Jason Todd – Wrong Number (Blue)


Art by Ramon Villalobos


*BZZT!* Wrong answer! Man, I’d be embarrassed if I were you.

Let’s face facts: Jason Todd dying is the best thing that ever happened to the guy.

Allow me to explain.

Jason Todd was essentially a placeholder developed after Dick Grayson started hanging out with the Teen Titans full-time as Nightwing. He was about as exciting as a loaf of bread. Following Crisis On Infinite Earths, he got a new, more intriguing origin as a street urchin recruited by Batman after he attempted to steal the hubcaps off the Batmobile. This Jason Todd couldn’t have been more different! He disobeyed Batman, he’d seen some real ugliness; he even killed (depending on your interpretation of Batman #422).

And everyone hated him! Who was this guy??

When the votes were tallied and the decision was made to kill off young Jason, this resulted in something we’d never really seen before in a Batman comic: for the first time, it felt as if Batman truly and utterly lost. Just as Spider-Man had with Gwen Stacy and Captain America had with Bucky Barnes, the Caped Crusader was now faced with a very real trauma that wouldn’t go away by the time the next issue shipped.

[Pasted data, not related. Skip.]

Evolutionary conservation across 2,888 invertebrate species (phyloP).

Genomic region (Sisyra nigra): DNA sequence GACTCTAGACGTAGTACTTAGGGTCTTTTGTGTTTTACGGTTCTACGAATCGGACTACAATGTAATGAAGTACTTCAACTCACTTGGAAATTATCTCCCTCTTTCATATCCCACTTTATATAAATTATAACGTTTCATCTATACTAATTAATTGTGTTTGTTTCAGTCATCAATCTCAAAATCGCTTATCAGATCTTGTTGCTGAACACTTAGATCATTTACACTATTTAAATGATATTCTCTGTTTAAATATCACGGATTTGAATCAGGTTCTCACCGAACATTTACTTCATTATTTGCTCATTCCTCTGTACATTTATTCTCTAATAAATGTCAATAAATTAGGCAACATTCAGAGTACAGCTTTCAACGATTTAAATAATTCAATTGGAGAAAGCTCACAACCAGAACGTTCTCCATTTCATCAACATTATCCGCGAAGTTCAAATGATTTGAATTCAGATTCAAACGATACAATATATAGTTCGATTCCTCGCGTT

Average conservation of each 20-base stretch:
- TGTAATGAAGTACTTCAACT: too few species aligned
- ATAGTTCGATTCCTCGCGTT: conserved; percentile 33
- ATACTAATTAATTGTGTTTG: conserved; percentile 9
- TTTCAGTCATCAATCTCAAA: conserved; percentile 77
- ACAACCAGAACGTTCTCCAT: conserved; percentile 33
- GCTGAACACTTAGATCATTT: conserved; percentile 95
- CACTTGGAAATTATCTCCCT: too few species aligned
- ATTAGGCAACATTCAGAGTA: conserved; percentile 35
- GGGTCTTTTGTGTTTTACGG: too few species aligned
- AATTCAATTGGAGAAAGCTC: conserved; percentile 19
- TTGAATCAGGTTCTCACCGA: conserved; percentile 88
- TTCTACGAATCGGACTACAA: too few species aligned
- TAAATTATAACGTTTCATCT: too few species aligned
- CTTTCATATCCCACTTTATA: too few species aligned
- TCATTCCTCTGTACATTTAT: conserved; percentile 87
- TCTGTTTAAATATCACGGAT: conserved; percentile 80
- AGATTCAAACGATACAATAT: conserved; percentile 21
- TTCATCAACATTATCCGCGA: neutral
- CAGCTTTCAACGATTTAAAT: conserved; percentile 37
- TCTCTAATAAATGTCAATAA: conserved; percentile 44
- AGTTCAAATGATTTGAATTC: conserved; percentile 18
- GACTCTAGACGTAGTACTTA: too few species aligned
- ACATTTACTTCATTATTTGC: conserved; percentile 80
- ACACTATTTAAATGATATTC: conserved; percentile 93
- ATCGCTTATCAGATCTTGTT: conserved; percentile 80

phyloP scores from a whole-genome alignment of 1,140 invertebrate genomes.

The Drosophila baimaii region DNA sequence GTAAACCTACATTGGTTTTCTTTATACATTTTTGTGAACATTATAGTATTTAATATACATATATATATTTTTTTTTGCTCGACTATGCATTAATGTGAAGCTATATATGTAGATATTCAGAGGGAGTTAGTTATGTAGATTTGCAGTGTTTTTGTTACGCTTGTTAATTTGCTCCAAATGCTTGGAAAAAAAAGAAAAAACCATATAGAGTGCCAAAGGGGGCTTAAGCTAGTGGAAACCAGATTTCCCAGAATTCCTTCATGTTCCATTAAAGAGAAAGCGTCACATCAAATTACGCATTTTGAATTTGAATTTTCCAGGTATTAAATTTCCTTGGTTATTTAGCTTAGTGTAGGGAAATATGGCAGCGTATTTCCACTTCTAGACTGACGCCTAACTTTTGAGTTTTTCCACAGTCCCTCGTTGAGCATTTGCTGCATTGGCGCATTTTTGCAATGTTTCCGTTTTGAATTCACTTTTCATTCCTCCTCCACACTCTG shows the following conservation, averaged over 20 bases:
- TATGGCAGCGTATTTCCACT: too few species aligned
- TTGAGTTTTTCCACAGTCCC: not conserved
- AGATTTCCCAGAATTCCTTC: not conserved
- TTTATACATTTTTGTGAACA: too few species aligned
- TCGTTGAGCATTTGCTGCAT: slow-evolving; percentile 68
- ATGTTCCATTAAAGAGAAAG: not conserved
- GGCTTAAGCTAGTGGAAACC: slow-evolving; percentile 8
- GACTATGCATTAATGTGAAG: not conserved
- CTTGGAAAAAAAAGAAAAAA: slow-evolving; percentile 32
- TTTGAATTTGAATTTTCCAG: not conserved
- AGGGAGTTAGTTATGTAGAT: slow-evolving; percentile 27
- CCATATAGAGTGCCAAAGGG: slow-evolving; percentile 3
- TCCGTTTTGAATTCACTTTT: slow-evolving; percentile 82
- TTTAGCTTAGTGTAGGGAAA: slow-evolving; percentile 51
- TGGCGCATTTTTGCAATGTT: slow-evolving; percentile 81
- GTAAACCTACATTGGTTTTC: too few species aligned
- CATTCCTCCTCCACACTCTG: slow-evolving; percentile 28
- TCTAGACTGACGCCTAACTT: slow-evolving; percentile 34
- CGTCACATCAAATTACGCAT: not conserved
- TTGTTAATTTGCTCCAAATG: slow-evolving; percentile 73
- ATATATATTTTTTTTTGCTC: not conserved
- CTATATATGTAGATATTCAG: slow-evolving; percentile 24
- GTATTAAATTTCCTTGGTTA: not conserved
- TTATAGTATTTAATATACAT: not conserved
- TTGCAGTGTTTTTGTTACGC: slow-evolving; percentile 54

Jason Todd is Batman’s greatest failure, the reminder that he is simply a fallible man.

Even though it got to be overused, there was something haunting about the glass memorial case containing Jason’s Robin costume that loomed in the background of the Batcave. While the giant penny or T.Rex are merely cool set dressing, this was visual shorthand for Batman’s grief that stuck around for a surprisingly long time.

When they inevitably brought Jason Todd back (in a series of events frankly too stupid to recount), you’d think this effect would be undone, but Batman’s failure came to take on a new meaning. Now alive, Jason became the black sheep of the Bat-family. Bouncing back and forth between blood-thirsty vigilante and out-and-out villain, the now jaded Jason Todd, alias The Red Hood, was no longer “the partner Batman couldn’t save from death” but the corruption of everything he stands for, his mission. An even greater failure, you could argue.

While his current appearances in Batman Incorporated and his own title, Red Hood and The Outlaws, suggest a Jason Todd more on the side of angels than ever, he remains damaged – a troubled man adopting the former identity of the man who murdered him, a hero who wears the bat insignia on his chest but wields guns. A young boy who Batman has lost to the darkness, maybe forever. For all this to happen, Jason Todd had to die.

So… want to change your answer?

Ramon Villalobos is an artist that doesn’t like to talk about himself. He is a creative genius and standard bearer for future generations. Look at his work on tumblr and buy his work here. Follow him on Twitter and Instagram.

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